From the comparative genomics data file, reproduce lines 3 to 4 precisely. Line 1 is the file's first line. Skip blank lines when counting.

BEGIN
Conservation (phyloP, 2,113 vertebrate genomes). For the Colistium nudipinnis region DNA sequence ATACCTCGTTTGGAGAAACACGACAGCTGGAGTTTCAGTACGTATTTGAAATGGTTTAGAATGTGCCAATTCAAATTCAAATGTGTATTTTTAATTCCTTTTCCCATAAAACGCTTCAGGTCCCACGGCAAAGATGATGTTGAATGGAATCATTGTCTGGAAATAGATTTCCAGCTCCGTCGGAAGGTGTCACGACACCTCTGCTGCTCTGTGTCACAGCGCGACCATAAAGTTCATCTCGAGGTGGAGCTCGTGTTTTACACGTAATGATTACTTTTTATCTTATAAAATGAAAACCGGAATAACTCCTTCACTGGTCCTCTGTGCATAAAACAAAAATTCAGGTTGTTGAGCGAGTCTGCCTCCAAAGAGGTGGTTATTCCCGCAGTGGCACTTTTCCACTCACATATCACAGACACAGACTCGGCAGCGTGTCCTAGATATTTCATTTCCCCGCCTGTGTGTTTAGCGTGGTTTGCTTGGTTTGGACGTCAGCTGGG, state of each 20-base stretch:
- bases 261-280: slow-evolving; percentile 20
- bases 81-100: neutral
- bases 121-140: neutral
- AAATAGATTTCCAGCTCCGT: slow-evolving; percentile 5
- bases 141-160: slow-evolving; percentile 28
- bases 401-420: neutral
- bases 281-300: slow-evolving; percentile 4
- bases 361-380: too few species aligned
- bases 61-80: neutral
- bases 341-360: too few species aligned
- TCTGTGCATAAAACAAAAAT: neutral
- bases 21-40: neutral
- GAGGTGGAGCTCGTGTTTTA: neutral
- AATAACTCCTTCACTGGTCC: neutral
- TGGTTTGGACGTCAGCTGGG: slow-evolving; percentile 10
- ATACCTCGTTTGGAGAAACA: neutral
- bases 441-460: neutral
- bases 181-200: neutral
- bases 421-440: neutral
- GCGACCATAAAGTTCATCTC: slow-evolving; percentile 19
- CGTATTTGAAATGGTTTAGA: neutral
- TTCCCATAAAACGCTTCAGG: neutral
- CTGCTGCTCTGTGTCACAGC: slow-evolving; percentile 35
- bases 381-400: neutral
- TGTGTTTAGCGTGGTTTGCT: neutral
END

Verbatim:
- bases 81-100: neutral
- bases 121-140: neutral